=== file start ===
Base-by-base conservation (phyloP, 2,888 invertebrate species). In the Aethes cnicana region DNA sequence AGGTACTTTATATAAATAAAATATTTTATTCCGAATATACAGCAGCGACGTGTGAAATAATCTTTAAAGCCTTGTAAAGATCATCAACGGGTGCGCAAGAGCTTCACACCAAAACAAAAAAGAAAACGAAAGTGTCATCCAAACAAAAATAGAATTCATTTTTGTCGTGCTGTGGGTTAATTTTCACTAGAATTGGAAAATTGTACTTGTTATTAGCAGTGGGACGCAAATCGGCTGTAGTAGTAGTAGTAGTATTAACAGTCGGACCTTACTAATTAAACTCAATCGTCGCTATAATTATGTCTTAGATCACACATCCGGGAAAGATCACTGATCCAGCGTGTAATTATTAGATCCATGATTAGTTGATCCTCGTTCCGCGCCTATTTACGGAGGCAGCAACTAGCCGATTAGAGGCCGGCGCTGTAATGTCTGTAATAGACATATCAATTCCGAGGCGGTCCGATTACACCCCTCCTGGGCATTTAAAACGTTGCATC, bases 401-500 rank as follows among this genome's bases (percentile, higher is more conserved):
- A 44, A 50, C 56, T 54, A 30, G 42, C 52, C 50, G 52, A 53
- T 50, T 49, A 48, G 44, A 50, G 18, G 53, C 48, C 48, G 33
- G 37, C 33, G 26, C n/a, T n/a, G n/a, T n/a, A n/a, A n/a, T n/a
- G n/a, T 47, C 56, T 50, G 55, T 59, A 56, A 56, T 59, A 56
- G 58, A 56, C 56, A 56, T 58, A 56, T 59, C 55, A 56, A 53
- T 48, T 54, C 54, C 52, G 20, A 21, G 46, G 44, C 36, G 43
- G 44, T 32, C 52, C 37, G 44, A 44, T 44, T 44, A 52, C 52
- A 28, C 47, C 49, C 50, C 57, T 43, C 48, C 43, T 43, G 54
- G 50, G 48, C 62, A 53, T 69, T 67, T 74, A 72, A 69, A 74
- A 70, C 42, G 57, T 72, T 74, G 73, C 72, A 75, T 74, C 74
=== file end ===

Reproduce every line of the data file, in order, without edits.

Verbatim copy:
Base-by-base conservation (phyloP, 2,888 invertebrate species). In the Aethes cnicana region DNA sequence AGGTACTTTATATAAATAAAATATTTTATTCCGAATATACAGCAGCGACGTGTGAAATAATCTTTAAAGCCTTGTAAAGATCATCAACGGGTGCGCAAGAGCTTCACACCAAAACAAAAAAGAAAACGAAAGTGTCATCCAAACAAAAATAGAATTCATTTTTGTCGTGCTGTGGGTTAATTTTCACTAGAATTGGAAAATTGTACTTGTTATTAGCAGTGGGACGCAAATCGGCTGTAGTAGTAGTAGTAGTATTAACAGTCGGACCTTACTAATTAAACTCAATCGTCGCTATAATTATGTCTTAGATCACACATCCGGGAAAGATCACTGATCCAGCGTGTAATTATTAGATCCATGATTAGTTGATCCTCGTTCCGCGCCTATTTACGGAGGCAGCAACTAGCCGATTAGAGGCCGGCGCTGTAATGTCTGTAATAGACATATCAATTCCGAGGCGGTCCGATTACACCCCTCCTGGGCATTTAAAACGTTGCATC, bases 401-500 rank as follows among this genome's bases (percentile, higher is more conserved):
- A 44, A 50, C 56, T 54, A 30, G 42, C 52, C 50, G 52, A 53
- T 50, T 49, A 48, G 44, A 50, G 18, G 53, C 48, C 48, G 33
- G 37, C 33, G 26, C n/a, T n/a, G n/a, T n/a, A n/a, A n/a, T n/a
- G n/a, T 47, C 56, T 50, G 55, T 59, A 56, A 56, T 59, A 56
- G 58, A 56, C 56, A 56, T 58, A 56, T 59, C 55, A 56, A 53
- T 48, T 54, C 54, C 52, G 20, A 21, G 46, G 44, C 36, G 43
- G 44, T 32, C 52, C 37, G 44, A 44, T 44, T 44, A 52, C 52
- A 28, C 47, C 49, C 50, C 57, T 43, C 48, C 43, T 43, G 54
- G 50, G 48, C 62, A 53, T 69, T 67, T 74, A 72, A 69, A 74
- A 70, C 42, G 57, T 72, T 74, G 73, C 72, A 75, T 74, C 74